Tens of thousands of people from nearly every country in the world participated in virtual hackathons to innovate solutions to the global pandemic. From March 26-30 18,000 innovators from 175 countries created 1,560 products in response to the virus during the COVID-19 Global Hackathon.
Among the many thousands of solutions were virtual screenings for COVID-19, translation services for immigrants, awareness and education apps, and platforms where “government agencies, hospitals, and suppliers can quickly and accurately gauge current supply, anticipate future case burden, and forecast upcoming needs.”
In April, Techstars held a Startup Weekend hackathon in the UK to specifically address the pandemic. Participants had 54 hours to develop software-based solutions for the crisis while inspiring others to work together on inclusive solutions.
Thanks to recent innovations, healthcare specialists are now more equipped than ever to meet the needs of their patients, as doctors and physicians can pool their resources, share their findings, and collaborate with one another to provide the most up-to-date quality of care they can provide. For example, many remote primary care providers today have the opportunity to tap into the expertise of distant specialty teams through technology-enabled collaborative learning and capacity building tools.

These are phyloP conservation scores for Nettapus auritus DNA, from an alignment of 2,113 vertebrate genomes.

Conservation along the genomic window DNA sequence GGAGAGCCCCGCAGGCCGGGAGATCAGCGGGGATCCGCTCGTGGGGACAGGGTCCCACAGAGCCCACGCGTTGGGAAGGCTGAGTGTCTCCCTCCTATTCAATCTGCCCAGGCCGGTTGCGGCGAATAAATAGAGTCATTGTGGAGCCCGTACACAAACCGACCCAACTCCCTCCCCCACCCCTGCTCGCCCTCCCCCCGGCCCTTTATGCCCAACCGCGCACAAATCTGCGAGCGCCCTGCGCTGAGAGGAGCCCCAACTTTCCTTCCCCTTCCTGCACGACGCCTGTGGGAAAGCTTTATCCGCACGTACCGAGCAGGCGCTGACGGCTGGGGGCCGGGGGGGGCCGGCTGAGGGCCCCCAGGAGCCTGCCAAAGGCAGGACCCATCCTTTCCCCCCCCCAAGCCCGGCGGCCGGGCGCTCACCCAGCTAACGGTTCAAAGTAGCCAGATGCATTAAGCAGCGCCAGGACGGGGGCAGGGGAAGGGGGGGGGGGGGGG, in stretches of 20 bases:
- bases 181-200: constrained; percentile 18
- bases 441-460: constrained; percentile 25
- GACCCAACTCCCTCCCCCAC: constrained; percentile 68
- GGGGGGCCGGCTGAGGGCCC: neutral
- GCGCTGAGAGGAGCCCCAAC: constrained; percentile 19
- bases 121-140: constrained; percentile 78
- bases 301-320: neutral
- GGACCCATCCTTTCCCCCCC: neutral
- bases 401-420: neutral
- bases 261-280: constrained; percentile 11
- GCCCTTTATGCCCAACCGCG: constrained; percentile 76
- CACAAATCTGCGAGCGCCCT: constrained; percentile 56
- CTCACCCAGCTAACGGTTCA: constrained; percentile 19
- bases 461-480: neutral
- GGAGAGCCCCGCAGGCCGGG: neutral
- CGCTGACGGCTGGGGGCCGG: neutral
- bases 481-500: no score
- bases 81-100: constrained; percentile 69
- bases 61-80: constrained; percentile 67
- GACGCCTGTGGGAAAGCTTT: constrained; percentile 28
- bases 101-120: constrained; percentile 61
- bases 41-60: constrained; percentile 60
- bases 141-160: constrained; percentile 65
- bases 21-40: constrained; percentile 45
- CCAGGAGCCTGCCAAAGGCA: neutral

Such hub-and-spoke models hold promise for expanding primary care capacity and facilitating appropriate triage of cases to specialists, thereby allowing specialists to focus on patients with advanced stages of disease.
Startups developing new solutions are also increasingly turning to this space, and many have pivoted to innovate solutions to tackle COVID-19 specifically.
For example, Fruit Street Health built CovidMD — a risk assessment, triage, and telemedicine platform created to keep you informed during the COVID-19 pandemic. MyRx365 opened up its telehealth platform during the pandemic, making it free to physicians and hospitals while Rejuvenan launched a COVID-19 assessment tool that helps patients with preventative care and treatment options, all from home.